Does This Punishment Fit the Copyright Crime? - InformationWeek

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Commentary
10/22/2007
09:35 AM
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Does This Punishment Fit the Copyright Crime?

While the RIAA goes after Usenet.com, a Vienna-based classical music publishing firm has succeeded in closing down a modest Web site which made public-domain musical scores available for free. Why? Because the site administrator wasn't an expert in international copyright law.

While the RIAA goes after Usenet.com, a Vienna-based classical music publishing firm has succeeded in closing down a modest Web site which made public-domain musical scores available for free. Why? Because the site administrator wasn't an expert in international copyright law.The International Music Score Library Project (IMSLP) was not what you would call your typical copyright violators. The site's maintainers made available scanned musical scores that were published at least 50 years after the composer's death -- which, according to Canadian law, puts the scores into the public domain. Unfortunately, in the United States and the European Union, the law extends copyright 70 years after the composer's death, and that extra 20 years has proved IMSLP's downfall. Austrian company Universal Edition sent a letter to the IMSLP demanding that the site pull all offending scores from the EU within two weeks and institute a filtering system to prevent further offenses.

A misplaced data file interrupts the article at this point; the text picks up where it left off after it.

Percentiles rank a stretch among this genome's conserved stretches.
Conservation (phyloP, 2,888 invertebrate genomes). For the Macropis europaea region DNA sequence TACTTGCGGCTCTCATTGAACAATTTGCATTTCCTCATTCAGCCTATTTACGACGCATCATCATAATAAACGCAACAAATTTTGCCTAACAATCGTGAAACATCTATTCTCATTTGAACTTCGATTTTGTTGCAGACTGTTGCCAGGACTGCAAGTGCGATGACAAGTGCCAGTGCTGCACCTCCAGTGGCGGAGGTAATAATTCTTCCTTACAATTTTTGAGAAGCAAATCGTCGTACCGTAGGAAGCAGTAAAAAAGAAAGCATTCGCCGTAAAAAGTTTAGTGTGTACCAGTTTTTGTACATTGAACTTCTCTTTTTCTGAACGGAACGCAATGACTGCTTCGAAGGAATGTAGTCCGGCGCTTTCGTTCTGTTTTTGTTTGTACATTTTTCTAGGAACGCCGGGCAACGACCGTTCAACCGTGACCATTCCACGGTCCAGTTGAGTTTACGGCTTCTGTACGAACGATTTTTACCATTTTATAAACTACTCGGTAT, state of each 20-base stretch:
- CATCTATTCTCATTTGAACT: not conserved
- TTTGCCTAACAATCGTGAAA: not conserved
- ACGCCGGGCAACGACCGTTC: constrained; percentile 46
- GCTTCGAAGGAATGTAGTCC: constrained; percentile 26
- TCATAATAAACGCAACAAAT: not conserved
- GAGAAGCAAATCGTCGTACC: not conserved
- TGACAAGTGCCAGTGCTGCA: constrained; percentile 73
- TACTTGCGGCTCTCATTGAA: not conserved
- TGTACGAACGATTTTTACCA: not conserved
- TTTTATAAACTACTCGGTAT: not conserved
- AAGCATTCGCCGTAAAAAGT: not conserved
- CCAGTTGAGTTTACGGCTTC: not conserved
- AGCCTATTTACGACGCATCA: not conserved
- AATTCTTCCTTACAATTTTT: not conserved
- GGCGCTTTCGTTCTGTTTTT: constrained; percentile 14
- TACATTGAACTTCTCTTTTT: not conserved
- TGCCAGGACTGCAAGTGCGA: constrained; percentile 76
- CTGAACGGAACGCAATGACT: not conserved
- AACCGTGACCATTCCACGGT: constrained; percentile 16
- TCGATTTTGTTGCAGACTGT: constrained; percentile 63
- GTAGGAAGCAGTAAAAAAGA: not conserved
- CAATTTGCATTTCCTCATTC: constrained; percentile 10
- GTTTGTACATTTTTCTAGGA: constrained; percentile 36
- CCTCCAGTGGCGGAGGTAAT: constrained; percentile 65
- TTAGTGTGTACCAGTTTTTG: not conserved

The IMSLP wasn't a commercial venture like Usenet.com or even backed by a foundation like Project Gutenberg. It was a volunteer project by a bunch of music enthusiasts who thought it would be a good thing to make what they thought were public domain scores available to the public at large. So when they were faced with the possibility of fines and/or hefty legal fees, they took the only path available to them -- they closed down the site.

Was Universal Edition within its rights? Yes. Should countries expect their copyright laws to be respected elsewhere in the international community? Absolutely. Back in the 19th century, for example, British composers and writers like W. S. Gilbert and Arthur Sullivan had their works copied (sometimes in "improved" versions) and performed in the United States without receiving any royalties -- because at the time, U.S. law didn't recognize foreign copyrights.

Despite the logic of the situation, however, I can't help wishing that Universal Edition could have found a way to protect its copyrights without closing down a well-meaning and useful volunteer site. If, as Gilbert's Mikado sings, it could have "let the punishment fit the crime," the IMSLP's punishment would have been much lighter.

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